Plays are a different ballgame altogether. Reading a play is, according to me, way better than reading a book or watching a movie as it completely engulfs you in its world. The characters speaking their lines give wings to your imagination and create your own dreamlike world. Yes, plays are not everyone’s cup of tea; however, read a couple and you will be hooked on.
Mentioned here are a few plays one must read, not because they are famous or critically acclaimed (which they surely are), but because they have a certain zing and an unforgettable feel which will keep you thinking about them even after you’ve put them down.
Pygmalion by George Bernard Shaw
Written by Irish playwright George Bernard Shaw in 1912, Pygmalion was a romantic comedy with a dose of social criticism.
The plot revolves around the protagonists Henry Higgins (Professor of Phonetics) and Eliza Doolittle (a flower girl). Professor Higgins tutors Eliza in the refinement of her speech and manners to pass off as a duchess at an ambassador’s garden party. However, when the end result produces a very ladylike Miss Doolittle, the complex business of human relationships in a social world stare you in the face as Eliza also asserts her independence, adamantly refusing to be Higgins creation.
In Greek mythology Pygmalion, as you may know, fell in love with one of his sculptures and the parallel with the transformation of Eliza is pretty evident.
Pygmalion was one of the most popular plays written by Shaw and was later adapted as the successful 1964 musical ‘My Fair Lady’. I am sure that many of you would have seen My Fair Lady with the amazing Rex Harrison as Professor Higgins and the delectable Audrey Hepburn as Eliza; what is great is that many of the dialogues are unchanged from the play.
Who’s Afraid of Virginia Woolf? By Edward Albee
Written by American playwright Edward Franklin Albee III in 1962, ‘Who’s Afraid of Virginia Woolf?’ is a play that examines the subject of marital discord and is named after the celebrated English author ‘Adeline Virginia Woolf’. Albee described the inspiration for the title as “…. And of course, who’s afraid of Virginia Woolf means who’s afraid of the big bad wolf . . . who’s afraid of living life without false illusions”.
The plot revolves around George and Martha, a middle aged married couple, whose volatile relationship is defined by verbal battles that defines a somewhat emotional dependence upon each other. Martha invites a young married couple to her house for an unforgettable night of cocktails and crossfire.
The play won the 1963 Tony Award for Best Play and the 1962–63 New York Drama Critics’ Circle Award for Best Play and was adapted into a film in 1966. By the way, the film that starred Elisabeth Taylor and Richard Burton is a must see. Be warned, it is verbally brutal!
A Streetcar Named Desire by Tennessee Williams
Written by American playwright Tennessee Williams in 1947, for which he received the Pulitzer Prize for Drama in 1948, the play tells the story of an aging Southern belle’s difficult relationship with her aggressive brother-in-law.Blanche DuBois arrives at her sister Stella’s apartment seeking refuge from a troubled past but her eerie spirit irks Stella’s husband, the rustic Stanley Kowalski, who crudely and relentlessly unmasks the lies and delusions that sustain Blanche.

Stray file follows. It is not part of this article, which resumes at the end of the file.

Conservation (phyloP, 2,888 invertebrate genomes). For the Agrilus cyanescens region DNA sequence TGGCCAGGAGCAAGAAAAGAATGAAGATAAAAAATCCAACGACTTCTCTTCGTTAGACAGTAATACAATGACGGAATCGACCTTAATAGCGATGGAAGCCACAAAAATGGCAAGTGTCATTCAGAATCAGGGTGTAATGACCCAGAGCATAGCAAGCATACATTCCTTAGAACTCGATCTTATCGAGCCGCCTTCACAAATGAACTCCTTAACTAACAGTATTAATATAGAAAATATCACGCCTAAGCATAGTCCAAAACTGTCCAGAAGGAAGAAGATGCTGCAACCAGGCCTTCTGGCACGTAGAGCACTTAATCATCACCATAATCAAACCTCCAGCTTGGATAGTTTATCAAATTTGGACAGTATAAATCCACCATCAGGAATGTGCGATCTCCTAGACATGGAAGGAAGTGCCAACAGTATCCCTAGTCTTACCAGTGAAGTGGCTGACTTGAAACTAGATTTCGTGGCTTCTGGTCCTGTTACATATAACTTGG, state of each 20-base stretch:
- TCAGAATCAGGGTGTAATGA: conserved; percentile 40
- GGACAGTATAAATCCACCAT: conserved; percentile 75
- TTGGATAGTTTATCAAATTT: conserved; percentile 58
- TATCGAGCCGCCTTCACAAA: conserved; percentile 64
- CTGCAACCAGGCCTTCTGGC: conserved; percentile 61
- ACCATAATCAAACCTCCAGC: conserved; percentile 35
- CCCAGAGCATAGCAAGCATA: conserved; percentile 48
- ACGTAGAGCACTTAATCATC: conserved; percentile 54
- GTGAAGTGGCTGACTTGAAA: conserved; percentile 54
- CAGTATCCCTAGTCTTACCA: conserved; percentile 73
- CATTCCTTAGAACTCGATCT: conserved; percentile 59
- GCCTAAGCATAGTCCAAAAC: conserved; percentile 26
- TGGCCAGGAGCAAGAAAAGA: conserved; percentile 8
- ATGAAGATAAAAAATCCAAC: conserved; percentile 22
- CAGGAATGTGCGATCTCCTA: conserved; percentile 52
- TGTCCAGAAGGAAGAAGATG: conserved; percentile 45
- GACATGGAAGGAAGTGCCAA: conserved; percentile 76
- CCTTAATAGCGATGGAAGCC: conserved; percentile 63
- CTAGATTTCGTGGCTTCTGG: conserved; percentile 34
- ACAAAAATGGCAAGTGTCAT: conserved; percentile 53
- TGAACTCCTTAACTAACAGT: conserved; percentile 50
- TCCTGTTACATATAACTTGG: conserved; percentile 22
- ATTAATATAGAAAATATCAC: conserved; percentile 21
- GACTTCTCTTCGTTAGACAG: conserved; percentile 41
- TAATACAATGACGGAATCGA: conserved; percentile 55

The play was made into a hugely successful film starring Vivien Leigh (who played Scarlett O’Hara in Gone with the Wind) and Marlon Brando.
Julius Caesar by William Shakespeare
William Shakespeare, the famous English poet and playwright, has written more than 38 plays, but Julius Caesar is famous in its own right. Julius Caesar is a tragedy, believed to have been written in 1599, and revolves around the conspiracy against the Roman dictator Julius Caesar, his assassination, and the defeat of the conspirators at the Battle of Philippi. It is based on true events from Roman history.
Of course you must read the play (and all the others of Shakespeare); however, if you are too lazy to take that step, do watch the 1953 movie version starring Marlon Brando (as Mark Anthony), James Mason (as Brutus) and John Gielgud (as Cassius).
The Crucible by Arthur Miller
Written by American playwright Arthur Miller in 1953, ‘The Crucible’ is a tragedy and drama. The play was earlier named “The Chronicles of Sarah Good” and focuses on the Salem witch trials, a series of hearings and prosecutions of people accused of witchcraft in Massachusetts between 1692 and 1693.
The play takes place in a small Puritan village in the colony of Massachusetts in 1692. The witchcraft trials, as Miller explains, grew out of the particular moral system of the Puritans that promoted interference in others’ affairs as well as an authoritarian code of conduct that frowned on any diversion from norms of behaviour.
Miller’s play was inspired by the ‘witch hunt’ that happened in the early-1950s by the House Un-American Activities Committee. In 1952, Miller’s friend Elia Kazan appeared before the House Un-American Activities Committee; fearing that he would be blacklisted from Hollywood, where he was an acclaimed director, Kazan named eight colleagues who were members of the Communist Party. After speaking with Kazan, Miller travelled to Salem, Massachusetts to research the witch trials of 1692. The Crucible was born as a surrogate for the ‘witch hunt’ that was being carried out by the House Un-American Activities Committee.
Amazingly, the play was made into a movie fairly late – in 1996 – and starred Daniel Day-Lewis and Winona Ryder.